By that same logic, we dont raise taxes because people dont like paying taxes. They are two sides of the same coin. If your argument for not cutting much spending is people like spending, the reverse can be said about taxes – we shouldnt raise taxes because people dont like raised taxes.

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  16. Drew says:

    Michael –

    “He’s done an excellent job of showing that tax cuts alone aren’t enough. As I recall he thinks we need cuts and tax increases. As do most rational people who look at the situation.”

    I know your post was a typo. But what he has said is that tax increses can’t come within a country mile of solving the problem. It will thake significant cuts or reductions in the rate of spending growth. I, being a rational person, also believe that things like means testing and pushing out the retirement age need to be done. But I also, being a rational person, know how politicians will react to polls like this: spend the tax increases. And being a rational person therefore want to fight off tax increases as vigorously as possible without iron clad spending reductions.

    You should try being arational person sometime before the end of this century.

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  17. michael reynolds says:

    Yes, free beer.

    Which is why what we need to do is outgrow these calcified, knee-jerk responses. It is like some echo of Lite beer commercials past: Less Filling! Tastes Great!

    If we need to both cut what we spend, and raise taxes, then we need both sides to work together in an ideology-free zone. What we have now is, “You first!”

    The Democrats are absolutely ready to launch a “They’re kicking grandma into the gutter!” attack, and the GOP is ready with the inevitable, “Socialism! Negro socialism!” line of attack.

    The difference is that at least Democrats don’t believe in magic. Or at least believe in a smaller-scale distortion of reality. We’ve never accepted the idea that we could make money trickle down out of the sky by cutting taxes for rich people. We’ve always accepted that bills would have to be paid. The Dem’s craziness comes in the belief that when the bills are paid, they’ll only be paid by rich people.

    But let’s in the interests of bipartisanship accept that both sides are lying, and have been for at least 30 years.

    If we try to move forward, for example, to a single-payer health system which everyone knows is the right answer, and if we means-test SS and Medicare which everyone knows makes sense, and if we raise the cap on SS contributions, and raise the marginal rate back to Clinton-era, and cut the defense budget, how do we get the American people — who’ve been lied to so effectively for so long — to agree?

    It’s going to mean that the Right abandons core elements of its philosophy. It just doesn’t have the same impact on the Left. We don’t need to stop being Democrats to believe that it makes more sense to retire at 70. Or that it makes sense to tax middle-class people a bit more, too. Or that we should push back much harder on public employee pension plans.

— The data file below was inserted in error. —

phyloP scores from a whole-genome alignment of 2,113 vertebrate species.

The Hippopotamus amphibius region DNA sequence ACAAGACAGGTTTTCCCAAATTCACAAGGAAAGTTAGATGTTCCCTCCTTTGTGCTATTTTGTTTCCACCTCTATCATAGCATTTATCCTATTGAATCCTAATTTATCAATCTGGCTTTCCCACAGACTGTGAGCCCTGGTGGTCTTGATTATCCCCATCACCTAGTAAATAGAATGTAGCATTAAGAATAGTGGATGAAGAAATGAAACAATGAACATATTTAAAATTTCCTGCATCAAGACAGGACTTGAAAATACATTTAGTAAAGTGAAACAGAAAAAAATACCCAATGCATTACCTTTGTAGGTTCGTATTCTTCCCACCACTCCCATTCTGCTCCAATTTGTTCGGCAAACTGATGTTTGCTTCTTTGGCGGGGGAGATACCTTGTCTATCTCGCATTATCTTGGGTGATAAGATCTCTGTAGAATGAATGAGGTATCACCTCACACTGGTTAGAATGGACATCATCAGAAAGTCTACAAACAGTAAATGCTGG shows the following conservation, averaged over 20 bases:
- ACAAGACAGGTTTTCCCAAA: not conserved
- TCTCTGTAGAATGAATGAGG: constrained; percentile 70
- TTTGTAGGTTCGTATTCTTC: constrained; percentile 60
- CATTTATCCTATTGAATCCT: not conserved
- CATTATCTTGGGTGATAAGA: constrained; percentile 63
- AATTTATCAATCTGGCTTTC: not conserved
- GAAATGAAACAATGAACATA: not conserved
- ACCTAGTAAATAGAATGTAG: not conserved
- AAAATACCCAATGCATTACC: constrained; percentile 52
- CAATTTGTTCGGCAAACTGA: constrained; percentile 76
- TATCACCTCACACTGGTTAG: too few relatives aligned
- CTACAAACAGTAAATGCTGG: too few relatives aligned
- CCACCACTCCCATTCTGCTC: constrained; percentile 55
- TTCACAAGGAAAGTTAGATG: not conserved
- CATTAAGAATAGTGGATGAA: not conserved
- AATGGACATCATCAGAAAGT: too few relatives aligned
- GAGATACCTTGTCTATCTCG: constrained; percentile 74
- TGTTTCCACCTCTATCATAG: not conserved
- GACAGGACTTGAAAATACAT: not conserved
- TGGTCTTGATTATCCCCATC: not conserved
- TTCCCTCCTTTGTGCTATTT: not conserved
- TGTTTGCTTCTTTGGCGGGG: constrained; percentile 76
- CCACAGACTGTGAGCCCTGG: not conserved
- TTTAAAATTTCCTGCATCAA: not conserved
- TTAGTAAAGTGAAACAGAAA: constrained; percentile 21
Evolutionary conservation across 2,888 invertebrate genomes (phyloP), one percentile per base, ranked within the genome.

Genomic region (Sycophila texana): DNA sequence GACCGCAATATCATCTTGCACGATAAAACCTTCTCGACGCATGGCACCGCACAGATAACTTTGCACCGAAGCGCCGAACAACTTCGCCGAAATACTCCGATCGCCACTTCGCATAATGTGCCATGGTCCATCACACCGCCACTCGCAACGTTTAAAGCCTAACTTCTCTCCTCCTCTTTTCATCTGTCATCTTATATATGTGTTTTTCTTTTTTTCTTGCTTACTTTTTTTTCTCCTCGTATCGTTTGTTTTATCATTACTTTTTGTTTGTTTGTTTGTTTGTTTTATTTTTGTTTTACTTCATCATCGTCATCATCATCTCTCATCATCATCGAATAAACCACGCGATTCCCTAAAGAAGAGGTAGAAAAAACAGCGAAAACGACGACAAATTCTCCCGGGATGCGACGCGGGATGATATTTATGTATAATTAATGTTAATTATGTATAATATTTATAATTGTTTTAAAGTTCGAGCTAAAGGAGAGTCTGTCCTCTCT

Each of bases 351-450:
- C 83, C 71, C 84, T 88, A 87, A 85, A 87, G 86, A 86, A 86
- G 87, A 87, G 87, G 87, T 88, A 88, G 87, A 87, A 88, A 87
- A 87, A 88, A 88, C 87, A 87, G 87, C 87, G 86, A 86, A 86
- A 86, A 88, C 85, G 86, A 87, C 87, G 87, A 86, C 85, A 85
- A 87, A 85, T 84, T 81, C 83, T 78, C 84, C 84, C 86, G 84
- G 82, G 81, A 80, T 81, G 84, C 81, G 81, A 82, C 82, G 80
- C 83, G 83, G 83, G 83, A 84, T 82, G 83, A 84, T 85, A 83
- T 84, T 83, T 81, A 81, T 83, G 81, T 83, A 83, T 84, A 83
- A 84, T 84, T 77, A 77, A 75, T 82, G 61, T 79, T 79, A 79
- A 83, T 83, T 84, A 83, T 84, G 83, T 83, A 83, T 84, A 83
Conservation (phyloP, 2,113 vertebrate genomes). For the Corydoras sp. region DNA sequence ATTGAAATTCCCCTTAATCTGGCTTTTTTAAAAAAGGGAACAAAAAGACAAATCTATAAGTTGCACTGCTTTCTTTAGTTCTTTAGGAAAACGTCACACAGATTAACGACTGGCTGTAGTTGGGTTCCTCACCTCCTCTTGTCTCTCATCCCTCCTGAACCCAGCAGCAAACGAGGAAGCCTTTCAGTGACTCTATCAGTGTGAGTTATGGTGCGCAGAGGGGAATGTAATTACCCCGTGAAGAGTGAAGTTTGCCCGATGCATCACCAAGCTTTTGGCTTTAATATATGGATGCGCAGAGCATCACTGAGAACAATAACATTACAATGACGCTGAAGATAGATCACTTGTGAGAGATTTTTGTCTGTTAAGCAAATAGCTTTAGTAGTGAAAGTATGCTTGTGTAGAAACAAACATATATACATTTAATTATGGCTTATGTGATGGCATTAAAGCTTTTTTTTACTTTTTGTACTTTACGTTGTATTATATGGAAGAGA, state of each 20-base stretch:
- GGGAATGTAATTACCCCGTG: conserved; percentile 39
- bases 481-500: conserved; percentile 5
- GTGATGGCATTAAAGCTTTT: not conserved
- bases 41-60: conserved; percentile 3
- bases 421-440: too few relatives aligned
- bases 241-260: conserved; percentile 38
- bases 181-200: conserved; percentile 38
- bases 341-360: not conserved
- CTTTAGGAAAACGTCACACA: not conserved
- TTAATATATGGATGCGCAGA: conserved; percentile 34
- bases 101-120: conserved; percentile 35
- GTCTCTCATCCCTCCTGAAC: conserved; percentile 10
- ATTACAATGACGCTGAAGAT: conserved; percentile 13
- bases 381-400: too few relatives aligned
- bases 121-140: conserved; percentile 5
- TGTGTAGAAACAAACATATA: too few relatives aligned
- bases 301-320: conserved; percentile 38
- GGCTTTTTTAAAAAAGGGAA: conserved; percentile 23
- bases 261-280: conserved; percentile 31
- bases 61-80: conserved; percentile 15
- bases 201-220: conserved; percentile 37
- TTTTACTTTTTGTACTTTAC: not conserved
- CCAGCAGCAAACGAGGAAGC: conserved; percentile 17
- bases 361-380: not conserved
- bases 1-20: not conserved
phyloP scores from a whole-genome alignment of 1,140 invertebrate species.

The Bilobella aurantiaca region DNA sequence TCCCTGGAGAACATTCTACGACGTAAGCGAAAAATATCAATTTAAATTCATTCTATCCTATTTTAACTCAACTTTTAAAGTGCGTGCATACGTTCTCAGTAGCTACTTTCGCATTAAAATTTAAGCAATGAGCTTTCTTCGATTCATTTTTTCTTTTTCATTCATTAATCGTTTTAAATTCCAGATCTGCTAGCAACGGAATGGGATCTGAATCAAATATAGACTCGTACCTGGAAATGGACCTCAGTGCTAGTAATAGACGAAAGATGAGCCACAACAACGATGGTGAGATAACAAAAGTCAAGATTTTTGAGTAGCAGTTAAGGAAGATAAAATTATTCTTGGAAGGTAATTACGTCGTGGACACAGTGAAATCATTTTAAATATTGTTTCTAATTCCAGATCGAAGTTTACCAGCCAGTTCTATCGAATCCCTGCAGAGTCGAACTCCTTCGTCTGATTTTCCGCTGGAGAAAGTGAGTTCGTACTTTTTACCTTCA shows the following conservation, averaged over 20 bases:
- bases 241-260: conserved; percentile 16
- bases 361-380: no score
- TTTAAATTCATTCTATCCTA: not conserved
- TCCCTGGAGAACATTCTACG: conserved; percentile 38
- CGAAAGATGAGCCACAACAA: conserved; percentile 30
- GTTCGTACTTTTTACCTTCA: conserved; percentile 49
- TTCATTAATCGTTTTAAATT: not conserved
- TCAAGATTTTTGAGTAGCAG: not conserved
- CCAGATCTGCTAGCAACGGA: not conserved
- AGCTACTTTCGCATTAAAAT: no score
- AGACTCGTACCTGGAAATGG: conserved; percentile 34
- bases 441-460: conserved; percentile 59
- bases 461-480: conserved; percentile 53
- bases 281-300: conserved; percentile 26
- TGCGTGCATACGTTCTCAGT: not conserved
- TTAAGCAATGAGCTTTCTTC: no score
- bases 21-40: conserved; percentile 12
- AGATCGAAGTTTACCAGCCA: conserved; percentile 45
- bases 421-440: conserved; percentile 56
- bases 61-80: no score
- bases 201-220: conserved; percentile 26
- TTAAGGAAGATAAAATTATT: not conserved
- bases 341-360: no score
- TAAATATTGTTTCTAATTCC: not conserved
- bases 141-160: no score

The systemic ideological problem here is on the Right. It requires compromise from our side, and near-total ideological collapse from the Right.

    Democrats believe the goal of a competent, lean, effective government with a western-style safety net paid for in full without borrowing, makes sense.

    Republicans believe government is inherently evil — at best a necessary evil — and that taxation is theft.

    Who on our side is willing to compromise to take us to a rational conclusion? Obama. And who on the Republican side? What have you got, Richard Lugar?

    As the Israelis like to say, we have no partner for peace. We’re ready, the GOP is not.

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  18. mantis says:

    If you want socialism go where it exists.

    If you want no government and no social contract, go where there are none: Somalia. I hear it’s lovely.

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  19. Steve Verdon says:

    He’s done an excellent job of showing that tax cuts alone aren’t enough.

    Zoinks! I think you are reading a different Dave Schuler.

    As I recall he thinks we need cuts and tax increases. As do most rational people who look at the situation.

    Not according to the poll….

    What we obviously need is a way to hold down the rising costs of medical. The best way to do so is single-payer, which the GOP cannot abide.

    Right because it has worked so well for Canada and the UK.

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  20. Steve Verdon says:

    If you want no government and no social contract, go where there are none: Somalia. I hear it’s lovely.

    Maybe…..

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  21. mantis says:

    Seriously? A Reason article from six years ago? How’s all that dreamy stuff working out? Couldn’t dig up anything more recent? Do you even realize what it’s like in Somalia right now?